Exodus: Were the Israelites Slaves in Egypt or Not?

Exodus: Were the Israelites Slaves in Egypt or Not?

The Book of Exodus has intrigued churchgoers, academics and everyday readers. The approach to its content varies; an apologetic approach includes a literal interpretation of the Bible however a minimalist approach suggests the stories in the Bible are not entirely factual. This study embraces the middle ground between the apologetic and minimalist approach from a secular military standpoint. The focus of this article is on the mass Hebrew exodus. The author does not dispute the fact that the Hebrew people left Egypt - the number that fled is in question. Using an alternate interpretation of eleph, the Hebrew word for ‘thousand’, combined with the known nutrition and medical practices of the Hebrews, provide an alternative population number than what is recorded in scripture.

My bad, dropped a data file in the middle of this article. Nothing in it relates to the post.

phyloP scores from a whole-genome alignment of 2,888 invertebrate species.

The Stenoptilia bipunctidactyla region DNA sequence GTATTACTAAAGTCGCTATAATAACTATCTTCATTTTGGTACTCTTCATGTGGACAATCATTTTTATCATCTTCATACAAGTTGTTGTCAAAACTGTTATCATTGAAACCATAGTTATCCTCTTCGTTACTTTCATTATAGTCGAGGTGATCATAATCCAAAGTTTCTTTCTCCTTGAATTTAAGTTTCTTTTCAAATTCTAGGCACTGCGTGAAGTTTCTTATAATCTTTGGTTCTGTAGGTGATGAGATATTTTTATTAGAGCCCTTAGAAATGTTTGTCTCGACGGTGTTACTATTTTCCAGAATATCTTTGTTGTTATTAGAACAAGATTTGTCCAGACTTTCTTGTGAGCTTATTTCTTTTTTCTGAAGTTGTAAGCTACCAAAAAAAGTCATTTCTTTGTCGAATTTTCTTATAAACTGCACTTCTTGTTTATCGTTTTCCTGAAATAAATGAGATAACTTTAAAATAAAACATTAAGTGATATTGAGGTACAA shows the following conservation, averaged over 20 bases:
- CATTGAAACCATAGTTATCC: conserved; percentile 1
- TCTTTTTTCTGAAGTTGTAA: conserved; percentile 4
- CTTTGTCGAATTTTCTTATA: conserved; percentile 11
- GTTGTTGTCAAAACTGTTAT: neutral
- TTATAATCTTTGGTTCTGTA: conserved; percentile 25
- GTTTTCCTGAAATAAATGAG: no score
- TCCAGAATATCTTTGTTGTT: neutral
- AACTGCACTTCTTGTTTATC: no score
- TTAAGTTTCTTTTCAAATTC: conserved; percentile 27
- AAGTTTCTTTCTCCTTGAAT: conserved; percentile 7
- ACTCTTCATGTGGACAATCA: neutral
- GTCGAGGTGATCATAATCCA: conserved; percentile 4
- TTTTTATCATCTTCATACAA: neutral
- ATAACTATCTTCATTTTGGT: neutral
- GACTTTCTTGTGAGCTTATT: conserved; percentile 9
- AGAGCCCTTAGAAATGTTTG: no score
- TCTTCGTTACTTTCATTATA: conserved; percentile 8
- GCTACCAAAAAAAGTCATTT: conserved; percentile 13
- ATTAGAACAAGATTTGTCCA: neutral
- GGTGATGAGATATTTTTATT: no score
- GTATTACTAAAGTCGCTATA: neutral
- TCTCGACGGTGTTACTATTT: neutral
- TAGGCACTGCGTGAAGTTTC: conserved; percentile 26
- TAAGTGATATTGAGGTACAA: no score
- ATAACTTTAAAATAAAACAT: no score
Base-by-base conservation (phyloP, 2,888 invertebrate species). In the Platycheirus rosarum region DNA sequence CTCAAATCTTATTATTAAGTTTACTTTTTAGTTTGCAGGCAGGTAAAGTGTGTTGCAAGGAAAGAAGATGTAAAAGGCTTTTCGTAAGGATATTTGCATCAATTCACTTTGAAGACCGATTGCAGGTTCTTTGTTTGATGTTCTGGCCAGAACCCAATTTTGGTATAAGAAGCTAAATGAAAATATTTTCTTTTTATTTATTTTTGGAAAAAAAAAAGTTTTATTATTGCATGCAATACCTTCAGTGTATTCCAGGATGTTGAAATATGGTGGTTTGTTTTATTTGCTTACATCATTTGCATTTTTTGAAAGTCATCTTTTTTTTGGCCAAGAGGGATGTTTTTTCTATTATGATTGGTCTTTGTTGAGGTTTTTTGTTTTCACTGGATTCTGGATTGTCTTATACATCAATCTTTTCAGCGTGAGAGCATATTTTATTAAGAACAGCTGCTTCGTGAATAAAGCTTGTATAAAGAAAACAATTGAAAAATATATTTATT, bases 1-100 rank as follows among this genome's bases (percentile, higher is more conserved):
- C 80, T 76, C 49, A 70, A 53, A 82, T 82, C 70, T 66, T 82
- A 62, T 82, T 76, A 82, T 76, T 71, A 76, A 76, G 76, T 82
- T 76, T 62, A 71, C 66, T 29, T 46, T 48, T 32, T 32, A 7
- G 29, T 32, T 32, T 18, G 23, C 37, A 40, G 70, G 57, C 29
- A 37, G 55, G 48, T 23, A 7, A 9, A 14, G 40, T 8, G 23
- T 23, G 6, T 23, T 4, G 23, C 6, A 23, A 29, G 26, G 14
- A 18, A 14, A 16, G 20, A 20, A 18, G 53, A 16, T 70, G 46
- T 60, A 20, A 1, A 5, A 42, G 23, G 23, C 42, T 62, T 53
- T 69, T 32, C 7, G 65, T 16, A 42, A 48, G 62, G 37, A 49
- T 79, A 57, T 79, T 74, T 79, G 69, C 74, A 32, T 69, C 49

Israel in Egypt by Edward Poynter (1867) (Public Domain)

Slaves or Freedmen: A Linguistic Debate

To determine whether the Hebrew people in Egypt were slaves that grew resentful of their masters or malcontent freemen abused by their employers, the author relied upon the Bible as well as the works of biblical scholars George E. Mendenhall, Abraham R. Besdin, and military historian Richard A. Gabriel. Gabriel, author of the Military History of Ancient Israel, made a statement that is often overlooked: “The Hebrew term used to describe the Israelites at their labors is avadim which in an obscure and irregular usage can connote ‘slaves’, but which more commonly translates as ‘workmen’ or ‘workers’ or even ‘servants’. The linguistic argument is interesting but is not definitive.” 


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